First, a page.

How great is it that The New Yorker recognized the noteworthiness of The Proust Screenplay reading by reviewing it. Just seeing the review that named names – and to see that one special name in the iconic New Yorker typeface (called adobe caslon), was a thrill of its own.
The article is in The New Yorker on line edition in its Culture column written by Elisabeth Zerofsky. Other articles by Ms. Zerofsky include a column featured in the News Desk on the Brooklyn Neighborhood of Park Slope, where New York’s Mayor lives ( and where I lived before I moved to Manhattan), and an article in the book review section.
After giving the history of the Proust Screenplay, including Di Trevis’s prior London production obtained mainly from the pre-show talk with director Di Trevis , Zerofsky desribes the adaptor’s dilemna:
The adapter’s quandary is similar to the translator’s: is the task to stick clunkily but closely to the art of the original, thereby rendering something that will be recognizable to those familiar with the original form, but which is perhaps slightly awkward standing alone? Or is the work itself to be taken as a jumping-off point, from which the adapter or translator’s own particular talents may sweep in and create something related, but with a different texture and its own separate space in the world?
source: Chrissy Lampard
In this case, Pinter did the latter: he created a version of Remembrances of Things Past both in a different medium and a different genre. It makes no pretense of recreating the novel. I agree with her description of the reading as a “somewhat skeletel, impressionistic portrait of Proust’s novel, a series of staged images and vignettes strung together:” the metaphor works for me and nicely ties into the part impressionists play in Proust and the screenplay.Overall, the review found good things in the performance, including the actors.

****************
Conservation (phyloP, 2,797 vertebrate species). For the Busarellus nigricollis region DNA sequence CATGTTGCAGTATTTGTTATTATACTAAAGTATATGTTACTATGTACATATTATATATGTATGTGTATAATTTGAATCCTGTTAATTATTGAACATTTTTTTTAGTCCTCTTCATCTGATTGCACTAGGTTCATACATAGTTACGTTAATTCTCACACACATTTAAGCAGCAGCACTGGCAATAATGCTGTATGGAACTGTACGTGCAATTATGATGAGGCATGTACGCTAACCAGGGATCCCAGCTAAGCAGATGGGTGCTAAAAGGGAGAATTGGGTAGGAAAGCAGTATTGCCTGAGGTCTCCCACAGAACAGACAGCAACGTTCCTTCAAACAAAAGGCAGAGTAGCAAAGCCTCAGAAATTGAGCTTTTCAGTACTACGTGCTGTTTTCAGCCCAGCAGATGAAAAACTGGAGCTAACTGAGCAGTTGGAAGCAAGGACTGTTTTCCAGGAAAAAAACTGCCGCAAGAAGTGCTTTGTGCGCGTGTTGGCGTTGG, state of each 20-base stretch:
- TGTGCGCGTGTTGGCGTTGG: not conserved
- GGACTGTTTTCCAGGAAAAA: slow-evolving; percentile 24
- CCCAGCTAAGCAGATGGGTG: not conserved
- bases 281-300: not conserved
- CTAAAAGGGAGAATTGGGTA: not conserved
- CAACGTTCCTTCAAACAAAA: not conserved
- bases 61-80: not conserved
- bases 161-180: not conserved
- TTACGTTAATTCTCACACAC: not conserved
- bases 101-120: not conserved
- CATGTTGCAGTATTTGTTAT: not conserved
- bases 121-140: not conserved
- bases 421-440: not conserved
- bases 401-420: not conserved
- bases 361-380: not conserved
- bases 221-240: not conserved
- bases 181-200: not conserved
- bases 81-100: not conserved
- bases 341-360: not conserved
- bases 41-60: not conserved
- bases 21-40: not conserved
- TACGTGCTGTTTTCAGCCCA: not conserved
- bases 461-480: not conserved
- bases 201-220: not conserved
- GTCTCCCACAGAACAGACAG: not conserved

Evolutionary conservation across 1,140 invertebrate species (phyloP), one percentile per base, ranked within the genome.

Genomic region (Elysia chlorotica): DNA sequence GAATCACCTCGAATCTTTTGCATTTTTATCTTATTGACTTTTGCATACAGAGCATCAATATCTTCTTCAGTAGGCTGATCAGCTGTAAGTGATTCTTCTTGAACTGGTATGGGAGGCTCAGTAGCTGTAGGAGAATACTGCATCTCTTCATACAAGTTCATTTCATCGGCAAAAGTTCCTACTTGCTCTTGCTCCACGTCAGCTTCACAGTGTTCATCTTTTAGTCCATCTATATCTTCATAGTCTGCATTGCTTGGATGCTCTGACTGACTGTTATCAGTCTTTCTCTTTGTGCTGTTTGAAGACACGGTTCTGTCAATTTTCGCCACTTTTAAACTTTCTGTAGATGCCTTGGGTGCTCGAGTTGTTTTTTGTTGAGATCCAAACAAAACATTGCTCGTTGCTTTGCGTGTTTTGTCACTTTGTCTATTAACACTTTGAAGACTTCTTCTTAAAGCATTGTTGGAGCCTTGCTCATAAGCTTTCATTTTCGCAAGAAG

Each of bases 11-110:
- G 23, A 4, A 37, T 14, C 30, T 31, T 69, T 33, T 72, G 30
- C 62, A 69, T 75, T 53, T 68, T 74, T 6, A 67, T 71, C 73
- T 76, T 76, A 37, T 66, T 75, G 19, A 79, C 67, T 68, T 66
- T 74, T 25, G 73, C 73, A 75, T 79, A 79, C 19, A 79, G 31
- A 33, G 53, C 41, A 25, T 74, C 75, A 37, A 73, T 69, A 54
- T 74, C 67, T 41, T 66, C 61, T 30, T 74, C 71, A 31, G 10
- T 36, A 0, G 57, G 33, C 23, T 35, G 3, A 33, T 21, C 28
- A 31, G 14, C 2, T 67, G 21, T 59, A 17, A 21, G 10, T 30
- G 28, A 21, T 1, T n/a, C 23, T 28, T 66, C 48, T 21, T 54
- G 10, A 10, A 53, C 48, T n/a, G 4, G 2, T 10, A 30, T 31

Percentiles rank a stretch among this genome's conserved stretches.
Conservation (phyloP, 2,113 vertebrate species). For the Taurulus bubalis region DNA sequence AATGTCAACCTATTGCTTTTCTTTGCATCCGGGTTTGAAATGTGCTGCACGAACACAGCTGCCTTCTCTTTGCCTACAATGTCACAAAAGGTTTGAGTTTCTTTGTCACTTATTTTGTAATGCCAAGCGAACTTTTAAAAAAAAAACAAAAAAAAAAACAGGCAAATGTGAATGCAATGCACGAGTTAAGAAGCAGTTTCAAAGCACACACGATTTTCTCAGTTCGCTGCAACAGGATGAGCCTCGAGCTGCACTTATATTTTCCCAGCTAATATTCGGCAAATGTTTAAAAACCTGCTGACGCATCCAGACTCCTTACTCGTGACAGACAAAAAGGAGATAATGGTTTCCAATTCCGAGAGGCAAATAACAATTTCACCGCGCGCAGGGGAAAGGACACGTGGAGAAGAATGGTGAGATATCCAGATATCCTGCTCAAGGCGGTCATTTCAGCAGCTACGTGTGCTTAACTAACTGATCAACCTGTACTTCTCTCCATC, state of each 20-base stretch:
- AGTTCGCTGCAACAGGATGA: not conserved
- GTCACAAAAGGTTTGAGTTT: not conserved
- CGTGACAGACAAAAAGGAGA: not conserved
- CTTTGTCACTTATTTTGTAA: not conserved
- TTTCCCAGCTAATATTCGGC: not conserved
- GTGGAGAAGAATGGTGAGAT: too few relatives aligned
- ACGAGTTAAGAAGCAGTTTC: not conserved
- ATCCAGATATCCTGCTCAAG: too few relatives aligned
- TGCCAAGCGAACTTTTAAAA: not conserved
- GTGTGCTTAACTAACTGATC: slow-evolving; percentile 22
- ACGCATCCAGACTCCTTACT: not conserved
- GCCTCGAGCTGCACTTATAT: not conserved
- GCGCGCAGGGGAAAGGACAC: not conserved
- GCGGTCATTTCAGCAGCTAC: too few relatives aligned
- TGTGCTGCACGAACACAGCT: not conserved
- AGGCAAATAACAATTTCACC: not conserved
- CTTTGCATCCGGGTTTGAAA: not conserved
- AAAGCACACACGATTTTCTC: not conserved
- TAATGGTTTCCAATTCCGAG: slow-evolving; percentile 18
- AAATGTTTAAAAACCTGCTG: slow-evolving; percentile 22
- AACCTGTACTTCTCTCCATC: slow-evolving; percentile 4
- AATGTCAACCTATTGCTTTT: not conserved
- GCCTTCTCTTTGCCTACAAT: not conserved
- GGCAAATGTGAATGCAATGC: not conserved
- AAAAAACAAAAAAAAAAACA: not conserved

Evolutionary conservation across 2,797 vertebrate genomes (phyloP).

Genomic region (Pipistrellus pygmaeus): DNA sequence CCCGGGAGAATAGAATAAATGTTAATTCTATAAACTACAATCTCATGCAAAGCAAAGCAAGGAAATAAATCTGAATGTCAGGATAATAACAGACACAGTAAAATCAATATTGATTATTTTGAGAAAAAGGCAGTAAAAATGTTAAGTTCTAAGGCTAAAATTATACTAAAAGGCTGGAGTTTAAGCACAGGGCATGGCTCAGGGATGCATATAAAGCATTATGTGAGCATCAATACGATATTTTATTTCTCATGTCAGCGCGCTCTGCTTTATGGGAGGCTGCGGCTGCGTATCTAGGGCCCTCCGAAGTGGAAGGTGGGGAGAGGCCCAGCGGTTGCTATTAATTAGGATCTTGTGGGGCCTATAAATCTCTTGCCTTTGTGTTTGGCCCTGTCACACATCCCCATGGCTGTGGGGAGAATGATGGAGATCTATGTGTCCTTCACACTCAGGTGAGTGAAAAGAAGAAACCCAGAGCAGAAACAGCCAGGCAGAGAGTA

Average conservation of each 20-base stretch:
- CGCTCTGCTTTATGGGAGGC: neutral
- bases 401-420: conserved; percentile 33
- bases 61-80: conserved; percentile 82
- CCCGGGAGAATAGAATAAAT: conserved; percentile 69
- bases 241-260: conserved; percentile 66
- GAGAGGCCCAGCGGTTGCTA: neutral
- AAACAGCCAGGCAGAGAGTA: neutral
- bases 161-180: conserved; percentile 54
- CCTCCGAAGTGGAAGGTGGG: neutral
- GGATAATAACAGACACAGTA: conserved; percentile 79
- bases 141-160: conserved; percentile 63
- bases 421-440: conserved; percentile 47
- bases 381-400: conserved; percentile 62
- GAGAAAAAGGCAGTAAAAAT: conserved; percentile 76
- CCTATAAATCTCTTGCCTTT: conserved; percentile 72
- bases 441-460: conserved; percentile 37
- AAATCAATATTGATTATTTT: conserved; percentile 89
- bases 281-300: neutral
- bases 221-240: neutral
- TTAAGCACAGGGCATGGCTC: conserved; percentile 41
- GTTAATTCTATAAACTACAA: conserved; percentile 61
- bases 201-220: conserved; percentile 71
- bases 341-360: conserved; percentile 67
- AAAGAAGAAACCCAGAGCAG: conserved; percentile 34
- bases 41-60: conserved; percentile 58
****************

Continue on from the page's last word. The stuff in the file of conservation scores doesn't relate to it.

I also like that now, whenever anyone researches The Proust Screenplay, then this New York City Production will be referenced, together with a review. This gives Di Trevis and the production a certain status as theater.
Yes, yes, the reviewer wants to see more of Marcel (Peter Clements) , but that doesn’t necessarily mean she wants to see less of Swann (Richard Armitage), and of Armitage she said nothing more than he was “strapping,’ which I associate more with John Standring than Richard Armitage and says little about his individual performance and more about how he looks. I don’t think “strapping” would necessarily apply to Charles Swann.
But – and it’s a big but- that trade off is really worth it, because Ms. Zerkofsky didn’t find it necessary to describe Armitage as the actor who played Thorin Oakenshield or John Thornton in North and South. She assumed, it appears, that readers would know the name, and if not, maybe they should look it up. That’s an attitude I like- especially when it’s in The New Yorker.